What is True Forgiveness?

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Forgiveness has been a topic that I God has really been showing me about over the past year and a half or so.  I have already discussed many aspects of forgiveness in previous blogs about what the Bible teaches us about relationships and forgiveness.  Going to International House of Prayer did not necessarily bring any new insights to me on this topic, however, it did confirm several musings that have already been stirring in my heart for quite some time.  Through spending extended time with God in prayer Christ reminded me of His ultimate forgiveness not only to me personally but also to the world.  He also reminded me of my duty to forgive others and to extend His love and peace regardless of the circumstances I may find myself in.  I would like to highlight in this blog a few of the things that I have been musing about since my time at IHOP.

Maybe you struggle with forgiveness… many Christians do.  Maybe someone has hurt you deeply and you have tried to forgive but simply don’t know if you really have forgiven.  It’s so easy for pastors to tell us to “forgive”, but it’s something entirely different to actually really know how to put it into practice.  Saying the words “I forgive you” are relatively meaningless unless it’s also accompanied by a shift in the attitudes of your heart and the way that you will now choose to interact with the person.  Forgiveness does not necessarily mean restored trust or restored friendship. It also may not mean reconciliation for reconciliation is one step after forgiveness has already taken root in your heart.  It’s the product of forgiveness… not the same thing.  And reconciliation often involves two people which means that if the other person is not willing it may not be able to be achieved.  Here are some questions that I often find myself pondering about which you may also be asking as you skim this blog:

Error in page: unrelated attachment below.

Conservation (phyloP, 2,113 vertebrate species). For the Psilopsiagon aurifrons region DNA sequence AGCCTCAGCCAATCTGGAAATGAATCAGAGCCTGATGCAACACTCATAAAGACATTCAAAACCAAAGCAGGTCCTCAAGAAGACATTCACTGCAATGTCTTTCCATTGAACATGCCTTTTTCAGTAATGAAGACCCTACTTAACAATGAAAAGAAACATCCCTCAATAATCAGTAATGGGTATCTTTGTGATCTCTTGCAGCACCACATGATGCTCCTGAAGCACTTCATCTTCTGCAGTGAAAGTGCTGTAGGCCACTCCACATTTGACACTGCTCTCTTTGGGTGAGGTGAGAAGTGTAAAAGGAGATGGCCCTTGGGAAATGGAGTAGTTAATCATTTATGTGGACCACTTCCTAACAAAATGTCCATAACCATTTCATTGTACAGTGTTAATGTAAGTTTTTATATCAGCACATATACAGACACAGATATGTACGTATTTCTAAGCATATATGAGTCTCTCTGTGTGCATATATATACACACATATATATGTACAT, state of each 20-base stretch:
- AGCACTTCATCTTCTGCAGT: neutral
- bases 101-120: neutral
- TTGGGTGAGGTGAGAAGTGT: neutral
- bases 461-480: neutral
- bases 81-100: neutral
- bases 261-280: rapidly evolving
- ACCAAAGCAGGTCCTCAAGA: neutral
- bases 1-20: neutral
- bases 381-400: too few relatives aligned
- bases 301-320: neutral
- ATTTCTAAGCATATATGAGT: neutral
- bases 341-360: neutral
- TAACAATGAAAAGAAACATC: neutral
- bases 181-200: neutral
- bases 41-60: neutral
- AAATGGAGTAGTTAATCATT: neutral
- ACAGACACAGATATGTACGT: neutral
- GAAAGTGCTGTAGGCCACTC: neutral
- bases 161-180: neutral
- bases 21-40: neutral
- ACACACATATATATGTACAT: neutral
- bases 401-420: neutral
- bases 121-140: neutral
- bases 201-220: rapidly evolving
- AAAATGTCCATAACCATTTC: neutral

* What does it mean for God to forgive me?  To forgive the world?

* What does it mean for me to forgive others?

* What does it mean for me to forgive myself? (often forgiving yourself is more difficult than forgiving others… we tend to be harder on ourselves than anyone else is, we tend to be our own worst enemies)

* How do I know when I have truly forgiven someone?

* What does forgiveness look like? (How do I put it into practice?)

* Why do we forgive? (What does the Bible say about forgiveness)

WHAT FORGIVENESS LOOKS LIKE: Christians tend to be afraid of anger and often when someone is angry we tend to avoid them and not take their complaints seriously.  There’s something about anger which is frightening.  However, anger is a normal human emotion!  The Bible NEVER tells us NOT to feel angry, however, it deeply cautions us about what we do with that emotion.  With how we choose to respond to it.  Paul writes, “Be angry, but do not sin.”[1]  We read, “don’t let the sun go down while you’re still angry.”  Don’t let anger consume your entire person, but yes, by all means – BE ANGRY!!  You see, anger is not always a bad thing.  Throughout history, righteous anger has propelled many individuals to channel their energies into creatively coming up with solutions which bring about restoration and hope.  Some examples of this righteous anger include women being able to vote, slavery being ended, and a fight for stopping the sex trade.  Had people not been angry about these injustices, our world would have continued down a slippery path of sinful living.  Even God Himself was angry when He looked over the entire world and saw that everyone was sinning and men were going their own way.  It resulted in a catastrophic flood… but also in a new beginning for humanity and a restoration of hope.[2]